Golang notes no. 1

May 22, 2023

  • Arrays

    There are some big differences between how arrays work in Go and C. In Go,

Arrays are like values. When you assign one array to another, all the elements get copied.

If you pass an array to a function in Go, the function gets its own copy of the array, not a pointer to it.

The size of an array is part of its type. So, [10]int and [20]int are considered different types.

Slices are a way to work with arrays that's more flexible, powerful, and convenient. Slices actually refer to an underlying array, and when you assign one slice to another, they both point to the same array. If you change elements in a slice passed to a function, those changes will be visible to the caller, just like passing a pointer to the original array. So, instead of passing a pointer and a count, you can simply pass a slice to a Read function, and the length of the slice determines how much data can be read.

  • pointer method vs value method

This rule is all about the difference between pointer methods and value methods in Go. Basically, if a method has a pointer receiver, it can change the original variable it's called on. But if it has a value receiver, it can only modify a copy of that variable. Now, here's the tricky part: if you try to call a pointer method on a value, the value gets copied and the method is applied to that copy. But since the copy gets thrown away, any changes made to the receiver are pointless.

To prevent this confusion, Go doesn't allow calling pointer methods on values, unless you're dealing with an addressable value. In that case, the Go compiler steps in and automatically adds the & address operator to the value, turning it into a pointer. That's exactly what happens in the example they gave. The variable b is addressable, so you can simply call b.Write instead of (&b).Write. Behind the scenes, the compiler cleverly rewrites it as (&b).Write, ensuring that the method works on a pointer and not just a value. Sneaky, huh?

  • Data allocation

So, there's this nifty function in Go called new(). It's pretty cool because it helps you allocate memory. But here's the thing, unlike its buddies in some other programming languages, it doesn't actually initialize the memory for you. It just zeroes it out. Yep, that's it! When you call new(T), it allocates memory and gives you the address of the newly allocated zeroed storage for an item of type T. In other words, it hands you a pointer (*T) to a fresh new zero value of type T. That's how Go rolls!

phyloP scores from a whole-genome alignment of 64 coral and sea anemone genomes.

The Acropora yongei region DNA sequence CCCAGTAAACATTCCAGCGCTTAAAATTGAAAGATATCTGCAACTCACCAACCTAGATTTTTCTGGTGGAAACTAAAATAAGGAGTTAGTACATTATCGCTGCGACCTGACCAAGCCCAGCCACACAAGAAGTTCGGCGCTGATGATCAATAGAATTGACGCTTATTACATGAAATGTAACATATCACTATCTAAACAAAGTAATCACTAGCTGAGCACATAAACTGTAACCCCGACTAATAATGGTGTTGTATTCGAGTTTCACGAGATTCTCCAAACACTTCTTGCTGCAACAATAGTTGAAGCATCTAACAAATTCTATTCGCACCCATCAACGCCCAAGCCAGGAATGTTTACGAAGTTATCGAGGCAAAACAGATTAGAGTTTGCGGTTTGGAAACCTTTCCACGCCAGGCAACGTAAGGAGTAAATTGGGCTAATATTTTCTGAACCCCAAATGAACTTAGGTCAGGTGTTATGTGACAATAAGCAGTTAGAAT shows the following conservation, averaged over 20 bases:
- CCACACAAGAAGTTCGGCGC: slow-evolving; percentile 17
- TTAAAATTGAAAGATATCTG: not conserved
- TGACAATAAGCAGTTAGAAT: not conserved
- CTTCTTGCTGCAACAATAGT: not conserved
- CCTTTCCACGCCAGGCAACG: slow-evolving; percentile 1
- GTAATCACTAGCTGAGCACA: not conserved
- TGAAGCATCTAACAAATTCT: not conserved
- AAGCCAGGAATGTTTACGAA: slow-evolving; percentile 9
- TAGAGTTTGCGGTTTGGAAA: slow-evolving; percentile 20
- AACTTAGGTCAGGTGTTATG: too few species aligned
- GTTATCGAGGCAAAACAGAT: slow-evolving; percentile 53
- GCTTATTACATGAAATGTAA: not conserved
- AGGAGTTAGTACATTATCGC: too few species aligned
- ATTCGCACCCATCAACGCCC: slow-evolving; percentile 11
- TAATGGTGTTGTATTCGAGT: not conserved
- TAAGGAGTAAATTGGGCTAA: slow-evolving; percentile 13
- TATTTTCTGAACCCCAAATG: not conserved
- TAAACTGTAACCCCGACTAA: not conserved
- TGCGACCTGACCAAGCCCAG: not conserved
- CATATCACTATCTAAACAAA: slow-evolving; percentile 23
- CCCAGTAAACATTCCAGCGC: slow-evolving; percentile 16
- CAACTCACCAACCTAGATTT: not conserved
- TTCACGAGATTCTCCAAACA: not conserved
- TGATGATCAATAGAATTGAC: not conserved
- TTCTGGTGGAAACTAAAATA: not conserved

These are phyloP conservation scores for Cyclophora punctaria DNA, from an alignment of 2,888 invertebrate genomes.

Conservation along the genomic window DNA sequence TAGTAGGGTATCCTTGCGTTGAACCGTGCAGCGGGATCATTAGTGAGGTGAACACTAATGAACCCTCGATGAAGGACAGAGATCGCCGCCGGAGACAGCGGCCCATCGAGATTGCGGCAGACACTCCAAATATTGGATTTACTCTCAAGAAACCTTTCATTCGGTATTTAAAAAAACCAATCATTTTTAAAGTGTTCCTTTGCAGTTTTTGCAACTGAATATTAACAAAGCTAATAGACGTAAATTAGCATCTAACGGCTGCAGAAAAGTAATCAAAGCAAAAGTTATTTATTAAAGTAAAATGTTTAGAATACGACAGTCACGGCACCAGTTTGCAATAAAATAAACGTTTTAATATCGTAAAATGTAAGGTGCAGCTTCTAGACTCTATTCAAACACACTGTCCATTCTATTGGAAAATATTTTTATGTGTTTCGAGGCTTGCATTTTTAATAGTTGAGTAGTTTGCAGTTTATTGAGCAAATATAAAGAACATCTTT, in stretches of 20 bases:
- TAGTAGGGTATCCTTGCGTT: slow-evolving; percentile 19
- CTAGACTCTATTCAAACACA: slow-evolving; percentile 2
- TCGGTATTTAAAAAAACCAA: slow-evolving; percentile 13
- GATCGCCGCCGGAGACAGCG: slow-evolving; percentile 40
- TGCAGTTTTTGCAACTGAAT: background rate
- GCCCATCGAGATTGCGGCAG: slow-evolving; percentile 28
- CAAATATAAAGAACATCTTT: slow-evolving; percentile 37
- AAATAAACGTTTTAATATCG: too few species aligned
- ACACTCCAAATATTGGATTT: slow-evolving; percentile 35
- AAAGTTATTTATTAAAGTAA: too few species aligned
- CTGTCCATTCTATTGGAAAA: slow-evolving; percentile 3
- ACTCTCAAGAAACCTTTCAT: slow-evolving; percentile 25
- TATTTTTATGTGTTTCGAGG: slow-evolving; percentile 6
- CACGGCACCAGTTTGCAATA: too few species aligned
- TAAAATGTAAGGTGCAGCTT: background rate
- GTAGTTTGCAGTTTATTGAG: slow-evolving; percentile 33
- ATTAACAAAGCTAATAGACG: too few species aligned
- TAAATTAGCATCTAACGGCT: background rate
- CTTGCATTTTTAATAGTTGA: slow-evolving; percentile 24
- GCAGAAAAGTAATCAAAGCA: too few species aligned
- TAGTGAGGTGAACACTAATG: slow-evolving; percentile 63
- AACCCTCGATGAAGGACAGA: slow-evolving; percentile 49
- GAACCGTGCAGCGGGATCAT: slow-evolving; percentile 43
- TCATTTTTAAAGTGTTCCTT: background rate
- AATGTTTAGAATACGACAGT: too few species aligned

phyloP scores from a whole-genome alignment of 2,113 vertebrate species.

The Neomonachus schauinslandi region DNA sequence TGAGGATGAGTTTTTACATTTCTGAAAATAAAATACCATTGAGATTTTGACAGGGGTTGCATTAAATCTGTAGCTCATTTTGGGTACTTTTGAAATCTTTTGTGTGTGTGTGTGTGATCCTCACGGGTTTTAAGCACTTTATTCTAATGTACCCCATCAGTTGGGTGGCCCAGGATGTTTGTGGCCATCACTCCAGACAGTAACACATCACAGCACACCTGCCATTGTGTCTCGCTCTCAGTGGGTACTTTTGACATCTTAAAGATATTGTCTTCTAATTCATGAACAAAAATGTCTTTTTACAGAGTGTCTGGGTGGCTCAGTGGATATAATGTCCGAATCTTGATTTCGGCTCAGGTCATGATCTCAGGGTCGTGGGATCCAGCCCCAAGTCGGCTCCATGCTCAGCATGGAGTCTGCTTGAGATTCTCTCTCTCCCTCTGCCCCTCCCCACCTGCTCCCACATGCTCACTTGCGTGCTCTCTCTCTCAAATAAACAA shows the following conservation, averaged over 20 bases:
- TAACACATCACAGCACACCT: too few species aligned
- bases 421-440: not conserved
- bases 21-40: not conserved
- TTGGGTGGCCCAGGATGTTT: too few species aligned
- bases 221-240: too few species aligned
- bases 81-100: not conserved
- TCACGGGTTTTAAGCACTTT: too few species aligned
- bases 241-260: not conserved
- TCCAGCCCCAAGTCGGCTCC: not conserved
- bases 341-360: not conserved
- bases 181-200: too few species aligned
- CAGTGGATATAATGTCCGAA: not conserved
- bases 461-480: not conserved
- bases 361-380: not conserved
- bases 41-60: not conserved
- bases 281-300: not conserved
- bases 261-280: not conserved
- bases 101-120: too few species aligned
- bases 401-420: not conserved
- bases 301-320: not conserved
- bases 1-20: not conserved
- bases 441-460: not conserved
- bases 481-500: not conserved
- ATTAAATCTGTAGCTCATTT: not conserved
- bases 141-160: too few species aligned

Now, here comes the interesting part. This zero-value thingy is pretty handy and works like magic. Let's say we have this type called SyncedBuffer with a couple of fields in it, like a lock of type sync.Mutex and a buffer of type bytes.Buffer. When you allocate or declare a value of type SyncedBuffer, you can use it right away without any extra setup. Check out this code snippet:

p := new(SyncedBuffer) // type *SyncedBuffer
var v SyncedBuffer // type SyncedBuffer

By calling new(SyncedBuffer), you create a pointer to a freshly allocated zero value of type SyncedBuffer. On the other hand, when you do var v SyncedBuffer, you directly create a value of type SyncedBuffer. The difference is that p is a pointer to the allocated value, while v is the value itself. So, when you use p, you need to use the dereference operator (*p) to access the actual value, while with v, you can use it directly.

Here's another tidbit: when you pass p as an argument to a function, you're passing a reference to the value. Any changes made to the value inside the function will be visible outside too. But with v, the function receives a copy of the value. So any changes made to it won't affect the original value outside the function.

Oh, and here's another topic: composite literals! You can use them to initialize a struct in a nice and concise way. Check this out:

f := File{fd, name, nil, 0}
return &f

By using File{fd, name, nil, 0}, you're creating a composite literal for the File struct. It assigns values to the struct's fields in order. Pretty handy when you want to quickly initialize a struct with some values.

Now, let's move on to the make() function. This one is different from new(). It's used specifically for creating slices, maps, and channels, and it returns an initialized value (not zeroed!). You see, slices, maps, and channels are special types that actually represent references to data structures. These data structures need to be properly initialized before you can use them. That's why make() exists to take care of that initialization for you.

  • Parallelism

So, we have two terms here: concurrency and parallelism. They may sound similar, but they're actually different concepts. Concurrency is all about structuring your program into independently executing components. It's like juggling multiple tasks at the same time, where each task does its thing without waiting for others. On the other hand, parallelism is about running calculations simultaneously on multiple CPUs to improve efficiency. It's like having multiple workers collaborating on different parts of a big task.